Lahore, Pakistan — This bustling northern city is Pakistan's cultural heart and until last year it had been relatively immune to the terror that has traumatized so many Pakistanis.
But as a military campaign to "clear out" the Taliban rages in tribal regions, urban centers like Lahore have become vulnerable to suicide bombings.
"Where is the security? I'm scared, I'm very scared, I'm afraid to take my child to school," said one mother on a Lahore street after twin blasts rocked Pakistan's second city in mid-March.
That double bombing, followed by multiple, smaller blasts, killed more than three dozen people and injured several more, shattering the relative serenity once taken for granted in Lahore.
At the site of one of the blasts, merchants and neighbors talked about how people were afraid to go out and that the streets were not as busy as they used to be.
The bombs and the carnage they have brought with them have changed perceptions about the war against the Taliban.
"Initially the reaction was, 'the Taliban do not exist,' everything is fabricated by the United States. Now, they have come to realize they do exist, it's a threat and something has to be done about it," says Omar Farooq, a Pakistani American who lives in Lahore and narrowly escaped injury after an attack in December.
According to the Pakistani government, a steadily rising number of people who used to consider the war against the Taliban a U.S. affair, now consider it their own war.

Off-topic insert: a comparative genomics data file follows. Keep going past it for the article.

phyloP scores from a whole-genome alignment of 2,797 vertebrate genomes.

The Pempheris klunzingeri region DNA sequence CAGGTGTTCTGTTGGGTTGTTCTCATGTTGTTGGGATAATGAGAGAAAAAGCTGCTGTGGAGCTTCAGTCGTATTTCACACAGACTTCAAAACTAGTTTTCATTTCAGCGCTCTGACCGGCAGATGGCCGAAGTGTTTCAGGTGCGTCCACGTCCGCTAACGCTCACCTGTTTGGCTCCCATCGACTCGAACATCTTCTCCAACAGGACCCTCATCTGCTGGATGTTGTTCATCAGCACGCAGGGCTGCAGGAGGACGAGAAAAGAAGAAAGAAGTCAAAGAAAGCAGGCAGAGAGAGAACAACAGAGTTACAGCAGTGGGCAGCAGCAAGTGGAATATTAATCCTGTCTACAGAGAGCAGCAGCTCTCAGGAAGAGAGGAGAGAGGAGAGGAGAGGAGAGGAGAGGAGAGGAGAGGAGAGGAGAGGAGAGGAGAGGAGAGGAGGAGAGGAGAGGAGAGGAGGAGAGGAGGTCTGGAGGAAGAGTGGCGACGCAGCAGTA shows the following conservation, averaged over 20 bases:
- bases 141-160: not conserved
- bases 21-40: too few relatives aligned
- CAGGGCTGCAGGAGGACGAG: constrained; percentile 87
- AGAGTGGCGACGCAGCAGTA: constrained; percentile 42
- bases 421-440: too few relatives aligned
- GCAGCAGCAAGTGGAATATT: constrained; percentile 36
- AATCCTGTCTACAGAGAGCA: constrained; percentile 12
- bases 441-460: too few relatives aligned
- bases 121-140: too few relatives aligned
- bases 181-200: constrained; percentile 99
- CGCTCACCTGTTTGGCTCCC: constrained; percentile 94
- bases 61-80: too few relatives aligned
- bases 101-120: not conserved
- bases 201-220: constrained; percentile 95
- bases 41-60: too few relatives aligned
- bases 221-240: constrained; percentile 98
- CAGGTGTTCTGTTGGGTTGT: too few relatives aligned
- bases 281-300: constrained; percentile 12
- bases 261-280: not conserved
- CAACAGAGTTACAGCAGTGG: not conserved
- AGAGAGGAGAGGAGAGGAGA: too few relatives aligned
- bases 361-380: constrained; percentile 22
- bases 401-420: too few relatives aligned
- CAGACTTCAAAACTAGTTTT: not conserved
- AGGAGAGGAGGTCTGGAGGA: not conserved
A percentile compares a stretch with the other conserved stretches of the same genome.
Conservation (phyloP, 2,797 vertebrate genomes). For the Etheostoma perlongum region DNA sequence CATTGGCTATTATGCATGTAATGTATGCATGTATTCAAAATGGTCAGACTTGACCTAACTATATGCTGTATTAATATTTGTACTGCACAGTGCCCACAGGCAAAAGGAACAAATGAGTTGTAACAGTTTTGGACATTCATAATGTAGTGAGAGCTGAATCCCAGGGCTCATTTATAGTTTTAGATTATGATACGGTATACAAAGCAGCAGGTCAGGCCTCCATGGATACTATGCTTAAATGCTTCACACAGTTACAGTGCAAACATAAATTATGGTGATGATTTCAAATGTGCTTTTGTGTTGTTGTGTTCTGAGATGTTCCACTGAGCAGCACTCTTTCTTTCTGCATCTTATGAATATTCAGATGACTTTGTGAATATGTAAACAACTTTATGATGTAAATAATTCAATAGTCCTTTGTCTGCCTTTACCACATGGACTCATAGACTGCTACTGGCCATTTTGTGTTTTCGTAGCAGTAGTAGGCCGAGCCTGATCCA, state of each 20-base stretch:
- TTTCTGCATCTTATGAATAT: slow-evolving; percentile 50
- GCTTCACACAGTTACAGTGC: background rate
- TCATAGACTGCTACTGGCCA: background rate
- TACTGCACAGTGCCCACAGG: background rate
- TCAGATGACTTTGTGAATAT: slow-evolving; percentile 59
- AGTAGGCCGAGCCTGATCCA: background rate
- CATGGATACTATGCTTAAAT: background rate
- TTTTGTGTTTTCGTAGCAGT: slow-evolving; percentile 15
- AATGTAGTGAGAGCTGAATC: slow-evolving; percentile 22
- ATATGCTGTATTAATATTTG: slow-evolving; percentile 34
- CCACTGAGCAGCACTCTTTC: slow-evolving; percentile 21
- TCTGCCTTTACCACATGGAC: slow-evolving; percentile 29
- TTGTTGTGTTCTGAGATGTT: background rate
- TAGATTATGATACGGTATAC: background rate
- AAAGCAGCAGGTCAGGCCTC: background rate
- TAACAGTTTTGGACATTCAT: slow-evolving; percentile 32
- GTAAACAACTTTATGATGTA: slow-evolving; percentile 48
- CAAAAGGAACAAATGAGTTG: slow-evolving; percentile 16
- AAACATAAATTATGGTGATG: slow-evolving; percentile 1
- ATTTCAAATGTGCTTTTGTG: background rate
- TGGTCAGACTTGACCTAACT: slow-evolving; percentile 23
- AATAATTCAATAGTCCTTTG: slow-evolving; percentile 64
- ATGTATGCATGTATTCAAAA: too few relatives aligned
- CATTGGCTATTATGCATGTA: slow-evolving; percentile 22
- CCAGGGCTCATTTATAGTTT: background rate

While the Pakistani military says it has racked up an impressive record of successes against militants, the Taliban have proven their capability to fight back and retaliate against not just so-called soft targets such as civilians, but also the most secure targets.
Nusrat Parveen Ghani can't stop sobbing as she grieves for her 26-year-old son Rizvan. The rickshaw driver was killed in the double suicide bombing in mid-March. His mother says he had been trying to help one of the victims of the first blast when he caught by the second blast.
"When I saw the reality of it, he was torn apart from the waist down, I couldn't bare it," she says, still crying as her husband comforts her.
Suicide bombers, car bombs and Taliban plots were all once foreign to this family, but no longer.
"I'm just a simple man," insists Rizvan's father Abdul Ghani adding, "we're on the sidelines watching this circus."
Military officials in Pakistan told CNN the backlash against the Taliban has been pivotal for their offensive campaign. With many more Pakistanis now supporting their battle against militants, officials say this support has helped more than U.S. demands ever could, strengthening their resolve to tackle the Taliban.